How did schooling laws improve long-term health and lower mortality?
Douglas Almond and
Bhashkar Mazumder ()
No WP-06-23, Working Paper Series from Federal Reserve Bank of Chicago
Although it is well known that there is a strong association between education and health much less is known about how these factors are connected, and whether the relationship is causal. Lleras-Muney (2005) provides perhaps the strongest evidence that education has a causal effect on health. Using state compulsory school laws as instruments, Lleras-Muney finds large effects of education on mortality. We revisit these results, noting they are not robust to state time trends, even when the sample is vastly expanded and a coding error rectified. We employ a dataset containing a broad array of health outcomes and find that when using the same instruments, the pattern of effects for specific health conditions appears to depart markedly from prominent theories of how education should affect health. We also find suggestive evidence that vaccination against smallpox for school age children may account for some of the improvement in health and its association with education. This raises concerns about using compulsory schooling laws to identify the causal effects of education on health.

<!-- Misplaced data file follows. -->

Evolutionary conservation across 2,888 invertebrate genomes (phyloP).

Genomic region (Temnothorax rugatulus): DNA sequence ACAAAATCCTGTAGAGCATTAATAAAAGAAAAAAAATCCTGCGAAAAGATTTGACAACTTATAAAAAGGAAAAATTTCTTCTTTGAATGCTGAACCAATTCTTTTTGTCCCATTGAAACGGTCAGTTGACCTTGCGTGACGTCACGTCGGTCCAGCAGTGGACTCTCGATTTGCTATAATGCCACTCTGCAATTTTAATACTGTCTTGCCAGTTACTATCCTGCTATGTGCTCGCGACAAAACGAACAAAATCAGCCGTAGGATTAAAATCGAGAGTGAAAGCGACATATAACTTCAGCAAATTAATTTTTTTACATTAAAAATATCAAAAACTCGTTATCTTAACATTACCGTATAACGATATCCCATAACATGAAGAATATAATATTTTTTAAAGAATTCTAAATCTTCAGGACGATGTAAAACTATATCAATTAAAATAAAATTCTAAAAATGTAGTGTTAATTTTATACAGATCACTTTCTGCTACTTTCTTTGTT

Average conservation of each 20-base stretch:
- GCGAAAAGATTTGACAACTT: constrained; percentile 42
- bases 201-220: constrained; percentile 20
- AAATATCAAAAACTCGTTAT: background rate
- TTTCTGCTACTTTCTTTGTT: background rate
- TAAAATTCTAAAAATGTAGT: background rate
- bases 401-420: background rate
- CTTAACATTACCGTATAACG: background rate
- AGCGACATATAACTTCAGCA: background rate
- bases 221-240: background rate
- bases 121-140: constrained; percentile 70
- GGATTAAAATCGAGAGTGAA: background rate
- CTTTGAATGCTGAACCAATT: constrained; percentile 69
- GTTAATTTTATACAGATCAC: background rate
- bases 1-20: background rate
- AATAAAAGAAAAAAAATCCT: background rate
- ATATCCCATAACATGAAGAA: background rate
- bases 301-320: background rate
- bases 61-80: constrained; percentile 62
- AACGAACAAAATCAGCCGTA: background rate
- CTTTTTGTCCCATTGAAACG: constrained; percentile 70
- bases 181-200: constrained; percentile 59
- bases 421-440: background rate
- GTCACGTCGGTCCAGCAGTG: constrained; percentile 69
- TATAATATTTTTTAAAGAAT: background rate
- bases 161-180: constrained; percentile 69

Keywords: Health education; Education (search for similar items in EconPapers)
New Economics Papers: this item is included in nep-edu and nep-hea
References: View references in EconPapers View complete reference list from CitEc
Citations: View citations in EconPapers (5) Track citations by RSS feed
Downloads: (external link)
http://www.chicagofed.org/digital_assets/publicati ... s/2006/wp2006_23.pdf (application/pdf)
This item may be available elsewhere in EconPapers: Search for items with the same title.
Export reference: BibTeX
RIS (EndNote, ProCite, RefMan)
Persistent link: https://EconPapers.repec.org/RePEc:fip:fedhwp:wp-06-23
Ordering information: This working paper can be ordered from
Access Statistics for this paper
More papers in Working Paper Series from Federal Reserve Bank of Chicago Contact information at EDIRC.
Bibliographic data for series maintained by Lauren Wiese ().